Variation in Stable Isotope Ratios of Eelgrass to Detect Trends in Estuarine Nutrient Status

Science Center Objects

Seagrasses are among the most productive ecosystems on the planet. Worldwide losses of this important habitat have been caused by water quality degradation association with watershed development. Improved approaches to detect threats of nutrient enrichment are paramount to seagrass conservation.

The Challenge: Seagrasses are productive and important components of shallow coastal waters, and they have suffered extensive declines worldwide. Because seagrasses are directly in the path of watershed nutrient inputs, a major cause of habitat loss is coastal development and consequent water quality degradation. Improved approaches for detecting threats of nutrient enrichment are paramount to seagrass conservation.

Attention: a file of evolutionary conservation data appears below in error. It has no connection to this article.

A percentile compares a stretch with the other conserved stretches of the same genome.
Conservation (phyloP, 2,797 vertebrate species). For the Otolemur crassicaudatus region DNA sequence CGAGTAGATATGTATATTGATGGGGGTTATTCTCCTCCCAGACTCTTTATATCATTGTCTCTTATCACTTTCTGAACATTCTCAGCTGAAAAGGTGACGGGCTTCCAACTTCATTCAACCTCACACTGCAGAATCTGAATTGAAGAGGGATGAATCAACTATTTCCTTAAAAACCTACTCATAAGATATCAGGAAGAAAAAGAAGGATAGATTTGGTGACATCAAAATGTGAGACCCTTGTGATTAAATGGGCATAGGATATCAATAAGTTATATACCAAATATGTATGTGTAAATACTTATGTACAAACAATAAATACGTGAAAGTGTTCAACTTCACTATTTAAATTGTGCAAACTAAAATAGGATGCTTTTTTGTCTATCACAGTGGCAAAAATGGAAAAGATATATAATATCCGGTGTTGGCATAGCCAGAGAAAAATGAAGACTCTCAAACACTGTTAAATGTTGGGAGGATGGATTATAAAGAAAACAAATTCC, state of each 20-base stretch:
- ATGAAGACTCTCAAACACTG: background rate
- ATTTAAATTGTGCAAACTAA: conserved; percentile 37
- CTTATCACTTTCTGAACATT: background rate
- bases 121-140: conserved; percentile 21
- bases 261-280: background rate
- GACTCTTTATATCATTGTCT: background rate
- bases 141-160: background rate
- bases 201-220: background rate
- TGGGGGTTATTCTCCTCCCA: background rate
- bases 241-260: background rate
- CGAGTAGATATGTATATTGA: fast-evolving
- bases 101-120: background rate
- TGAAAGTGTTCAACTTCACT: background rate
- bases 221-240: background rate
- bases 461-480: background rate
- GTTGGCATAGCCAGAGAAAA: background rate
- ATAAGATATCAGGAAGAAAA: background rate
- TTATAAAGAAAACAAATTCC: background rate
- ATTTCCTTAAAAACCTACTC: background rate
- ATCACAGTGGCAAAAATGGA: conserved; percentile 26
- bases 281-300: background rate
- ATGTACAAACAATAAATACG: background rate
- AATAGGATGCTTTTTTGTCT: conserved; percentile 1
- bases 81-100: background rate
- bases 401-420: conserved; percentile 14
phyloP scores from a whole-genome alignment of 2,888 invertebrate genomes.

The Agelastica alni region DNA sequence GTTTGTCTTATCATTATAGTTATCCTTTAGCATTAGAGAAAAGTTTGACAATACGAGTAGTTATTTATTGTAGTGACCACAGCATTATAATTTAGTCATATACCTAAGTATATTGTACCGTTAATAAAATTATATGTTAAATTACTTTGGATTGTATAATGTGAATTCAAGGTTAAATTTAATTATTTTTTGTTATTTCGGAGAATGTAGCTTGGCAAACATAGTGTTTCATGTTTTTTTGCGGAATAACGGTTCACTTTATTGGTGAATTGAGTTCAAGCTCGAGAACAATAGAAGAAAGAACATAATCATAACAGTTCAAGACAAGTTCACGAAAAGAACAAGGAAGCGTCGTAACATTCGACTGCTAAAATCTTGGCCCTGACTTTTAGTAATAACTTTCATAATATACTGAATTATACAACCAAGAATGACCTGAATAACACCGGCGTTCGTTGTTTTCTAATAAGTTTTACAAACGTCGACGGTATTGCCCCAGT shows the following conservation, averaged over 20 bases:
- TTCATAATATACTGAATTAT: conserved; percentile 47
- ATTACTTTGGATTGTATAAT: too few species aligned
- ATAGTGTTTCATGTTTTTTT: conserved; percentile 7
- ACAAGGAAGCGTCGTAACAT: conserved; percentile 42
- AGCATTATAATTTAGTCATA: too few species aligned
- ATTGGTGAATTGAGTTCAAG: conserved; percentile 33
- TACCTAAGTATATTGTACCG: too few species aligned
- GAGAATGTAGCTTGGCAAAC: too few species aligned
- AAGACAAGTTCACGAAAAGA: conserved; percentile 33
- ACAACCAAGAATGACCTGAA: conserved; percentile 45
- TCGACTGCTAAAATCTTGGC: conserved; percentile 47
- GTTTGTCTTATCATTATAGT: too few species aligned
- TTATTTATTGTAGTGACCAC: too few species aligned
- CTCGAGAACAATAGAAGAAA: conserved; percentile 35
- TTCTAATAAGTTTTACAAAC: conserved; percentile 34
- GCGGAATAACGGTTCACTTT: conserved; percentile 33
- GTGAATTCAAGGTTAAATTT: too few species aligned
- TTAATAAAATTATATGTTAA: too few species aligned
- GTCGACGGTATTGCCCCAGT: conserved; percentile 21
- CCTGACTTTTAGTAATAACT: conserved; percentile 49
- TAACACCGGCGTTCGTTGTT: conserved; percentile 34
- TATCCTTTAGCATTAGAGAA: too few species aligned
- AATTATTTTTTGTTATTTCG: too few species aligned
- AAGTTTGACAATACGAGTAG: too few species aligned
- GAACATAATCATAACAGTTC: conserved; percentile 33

The Science: The ratios of stable isotopes of nitrogen and sulfur in seagrass tissue often reflect environmental conditions. Most tests of stable isotope ratios as indicators of estuarine nutrient status are based on "snapshots" of different estuaries at a single point in time. We have measured stable nitrogen and sulfur isotope ratios of eelgrass in a groundwater-fed estuary (Pleasant Bay, MA, within Cape Cod National Seashore) from 2003 to 2018. Although the nitrogen isotope ratios suggested a possible change in estuarine nutrient status following formation of a new inlet, there is considerable variability in the data. Stable sulfur isotopes may help elucidate nutrient cycling patterns in the estuary.

The Future: Examining multiple lines of evidence over a long time series will allow us to determine whether eelgrass stable isotope ratios are reliable indicators of estuarine eutrophication.